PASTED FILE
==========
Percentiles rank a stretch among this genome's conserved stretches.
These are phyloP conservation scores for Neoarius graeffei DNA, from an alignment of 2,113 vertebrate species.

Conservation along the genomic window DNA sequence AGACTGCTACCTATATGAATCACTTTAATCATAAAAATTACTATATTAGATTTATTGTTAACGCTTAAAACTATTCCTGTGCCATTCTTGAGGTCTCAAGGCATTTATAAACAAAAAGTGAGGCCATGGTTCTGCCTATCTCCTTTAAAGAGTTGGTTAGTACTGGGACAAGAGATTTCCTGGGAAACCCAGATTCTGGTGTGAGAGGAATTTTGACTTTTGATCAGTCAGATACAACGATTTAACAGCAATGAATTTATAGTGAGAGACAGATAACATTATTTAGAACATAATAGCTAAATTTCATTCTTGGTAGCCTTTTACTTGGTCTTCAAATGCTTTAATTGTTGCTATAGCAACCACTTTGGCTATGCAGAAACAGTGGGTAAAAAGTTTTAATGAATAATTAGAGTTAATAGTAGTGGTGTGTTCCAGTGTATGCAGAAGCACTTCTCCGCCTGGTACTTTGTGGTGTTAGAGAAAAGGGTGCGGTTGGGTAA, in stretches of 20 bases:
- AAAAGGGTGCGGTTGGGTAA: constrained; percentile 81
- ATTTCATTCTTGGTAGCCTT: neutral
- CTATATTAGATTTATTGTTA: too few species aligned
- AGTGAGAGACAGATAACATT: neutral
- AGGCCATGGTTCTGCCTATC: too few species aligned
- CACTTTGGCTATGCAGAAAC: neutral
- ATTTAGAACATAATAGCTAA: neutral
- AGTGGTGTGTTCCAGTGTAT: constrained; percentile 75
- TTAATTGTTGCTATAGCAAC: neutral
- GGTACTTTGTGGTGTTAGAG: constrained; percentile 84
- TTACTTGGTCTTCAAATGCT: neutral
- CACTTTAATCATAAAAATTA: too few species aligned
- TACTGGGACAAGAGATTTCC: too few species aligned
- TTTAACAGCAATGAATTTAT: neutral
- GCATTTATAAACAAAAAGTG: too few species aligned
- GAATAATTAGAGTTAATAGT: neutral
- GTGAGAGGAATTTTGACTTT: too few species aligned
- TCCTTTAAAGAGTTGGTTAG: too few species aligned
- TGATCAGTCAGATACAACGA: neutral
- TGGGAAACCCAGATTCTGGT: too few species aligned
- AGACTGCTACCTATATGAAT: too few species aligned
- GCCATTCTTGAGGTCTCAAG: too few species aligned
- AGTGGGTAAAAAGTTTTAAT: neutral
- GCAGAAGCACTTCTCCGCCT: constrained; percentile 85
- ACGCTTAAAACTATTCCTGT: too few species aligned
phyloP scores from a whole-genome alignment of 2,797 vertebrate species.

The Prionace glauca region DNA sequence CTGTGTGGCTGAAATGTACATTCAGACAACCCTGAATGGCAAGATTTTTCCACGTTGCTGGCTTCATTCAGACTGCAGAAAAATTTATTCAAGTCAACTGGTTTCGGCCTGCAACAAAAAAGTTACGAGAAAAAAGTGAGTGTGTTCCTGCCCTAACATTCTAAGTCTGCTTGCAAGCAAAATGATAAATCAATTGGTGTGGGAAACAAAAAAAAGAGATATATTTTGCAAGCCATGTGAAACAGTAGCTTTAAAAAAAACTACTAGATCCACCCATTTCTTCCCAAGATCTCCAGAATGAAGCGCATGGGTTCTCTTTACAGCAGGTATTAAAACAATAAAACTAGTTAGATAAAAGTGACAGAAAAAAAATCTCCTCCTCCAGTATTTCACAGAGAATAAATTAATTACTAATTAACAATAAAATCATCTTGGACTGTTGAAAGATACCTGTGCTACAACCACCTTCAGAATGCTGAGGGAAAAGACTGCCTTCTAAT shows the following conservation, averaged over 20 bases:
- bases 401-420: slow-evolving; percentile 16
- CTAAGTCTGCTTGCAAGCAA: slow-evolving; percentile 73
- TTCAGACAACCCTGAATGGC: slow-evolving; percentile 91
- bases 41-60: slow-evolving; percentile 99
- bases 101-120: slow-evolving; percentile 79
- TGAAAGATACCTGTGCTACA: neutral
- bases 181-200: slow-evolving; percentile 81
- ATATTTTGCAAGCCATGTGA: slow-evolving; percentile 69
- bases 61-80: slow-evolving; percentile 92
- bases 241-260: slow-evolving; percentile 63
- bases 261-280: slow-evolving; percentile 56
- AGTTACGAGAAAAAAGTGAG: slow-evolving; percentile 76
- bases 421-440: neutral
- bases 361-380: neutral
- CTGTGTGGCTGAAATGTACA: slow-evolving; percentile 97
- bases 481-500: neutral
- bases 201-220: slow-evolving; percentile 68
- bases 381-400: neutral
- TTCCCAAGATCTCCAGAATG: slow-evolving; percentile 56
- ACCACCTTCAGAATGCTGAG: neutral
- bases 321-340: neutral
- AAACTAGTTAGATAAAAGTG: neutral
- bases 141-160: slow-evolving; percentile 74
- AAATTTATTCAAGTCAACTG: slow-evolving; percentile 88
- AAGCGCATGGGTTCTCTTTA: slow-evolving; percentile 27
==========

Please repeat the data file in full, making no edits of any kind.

Percentiles rank a stretch among this genome's conserved stretches.
These are phyloP conservation scores for Neoarius graeffei DNA, from an alignment of 2,113 vertebrate species.

Conservation along the genomic window DNA sequence AGACTGCTACCTATATGAATCACTTTAATCATAAAAATTACTATATTAGATTTATTGTTAACGCTTAAAACTATTCCTGTGCCATTCTTGAGGTCTCAAGGCATTTATAAACAAAAAGTGAGGCCATGGTTCTGCCTATCTCCTTTAAAGAGTTGGTTAGTACTGGGACAAGAGATTTCCTGGGAAACCCAGATTCTGGTGTGAGAGGAATTTTGACTTTTGATCAGTCAGATACAACGATTTAACAGCAATGAATTTATAGTGAGAGACAGATAACATTATTTAGAACATAATAGCTAAATTTCATTCTTGGTAGCCTTTTACTTGGTCTTCAAATGCTTTAATTGTTGCTATAGCAACCACTTTGGCTATGCAGAAACAGTGGGTAAAAAGTTTTAATGAATAATTAGAGTTAATAGTAGTGGTGTGTTCCAGTGTATGCAGAAGCACTTCTCCGCCTGGTACTTTGTGGTGTTAGAGAAAAGGGTGCGGTTGGGTAA, in stretches of 20 bases:
- AAAAGGGTGCGGTTGGGTAA: constrained; percentile 81
- ATTTCATTCTTGGTAGCCTT: neutral
- CTATATTAGATTTATTGTTA: too few species aligned
- AGTGAGAGACAGATAACATT: neutral
- AGGCCATGGTTCTGCCTATC: too few species aligned
- CACTTTGGCTATGCAGAAAC: neutral
- ATTTAGAACATAATAGCTAA: neutral
- AGTGGTGTGTTCCAGTGTAT: constrained; percentile 75
- TTAATTGTTGCTATAGCAAC: neutral
- GGTACTTTGTGGTGTTAGAG: constrained; percentile 84
- TTACTTGGTCTTCAAATGCT: neutral
- CACTTTAATCATAAAAATTA: too few species aligned
- TACTGGGACAAGAGATTTCC: too few species aligned
- TTTAACAGCAATGAATTTAT: neutral
- GCATTTATAAACAAAAAGTG: too few species aligned
- GAATAATTAGAGTTAATAGT: neutral
- GTGAGAGGAATTTTGACTTT: too few species aligned
- TCCTTTAAAGAGTTGGTTAG: too few species aligned
- TGATCAGTCAGATACAACGA: neutral
- TGGGAAACCCAGATTCTGGT: too few species aligned
- AGACTGCTACCTATATGAAT: too few species aligned
- GCCATTCTTGAGGTCTCAAG: too few species aligned
- AGTGGGTAAAAAGTTTTAAT: neutral
- GCAGAAGCACTTCTCCGCCT: constrained; percentile 85
- ACGCTTAAAACTATTCCTGT: too few species aligned
phyloP scores from a whole-genome alignment of 2,797 vertebrate species.

The Prionace glauca region DNA sequence CTGTGTGGCTGAAATGTACATTCAGACAACCCTGAATGGCAAGATTTTTCCACGTTGCTGGCTTCATTCAGACTGCAGAAAAATTTATTCAAGTCAACTGGTTTCGGCCTGCAACAAAAAAGTTACGAGAAAAAAGTGAGTGTGTTCCTGCCCTAACATTCTAAGTCTGCTTGCAAGCAAAATGATAAATCAATTGGTGTGGGAAACAAAAAAAAGAGATATATTTTGCAAGCCATGTGAAACAGTAGCTTTAAAAAAAACTACTAGATCCACCCATTTCTTCCCAAGATCTCCAGAATGAAGCGCATGGGTTCTCTTTACAGCAGGTATTAAAACAATAAAACTAGTTAGATAAAAGTGACAGAAAAAAAATCTCCTCCTCCAGTATTTCACAGAGAATAAATTAATTACTAATTAACAATAAAATCATCTTGGACTGTTGAAAGATACCTGTGCTACAACCACCTTCAGAATGCTGAGGGAAAAGACTGCCTTCTAAT shows the following conservation, averaged over 20 bases:
- bases 401-420: slow-evolving; percentile 16
- CTAAGTCTGCTTGCAAGCAA: slow-evolving; percentile 73
- TTCAGACAACCCTGAATGGC: slow-evolving; percentile 91
- bases 41-60: slow-evolving; percentile 99
- bases 101-120: slow-evolving; percentile 79
- TGAAAGATACCTGTGCTACA: neutral
- bases 181-200: slow-evolving; percentile 81
- ATATTTTGCAAGCCATGTGA: slow-evolving; percentile 69
- bases 61-80: slow-evolving; percentile 92
- bases 241-260: slow-evolving; percentile 63
- bases 261-280: slow-evolving; percentile 56
- AGTTACGAGAAAAAAGTGAG: slow-evolving; percentile 76
- bases 421-440: neutral
- bases 361-380: neutral
- CTGTGTGGCTGAAATGTACA: slow-evolving; percentile 97
- bases 481-500: neutral
- bases 201-220: slow-evolving; percentile 68
- bases 381-400: neutral
- TTCCCAAGATCTCCAGAATG: slow-evolving; percentile 56
- ACCACCTTCAGAATGCTGAG: neutral
- bases 321-340: neutral
- AAACTAGTTAGATAAAAGTG: neutral
- bases 141-160: slow-evolving; percentile 74
- AAATTTATTCAAGTCAACTG: slow-evolving; percentile 88
- AAGCGCATGGGTTCTCTTTA: slow-evolving; percentile 27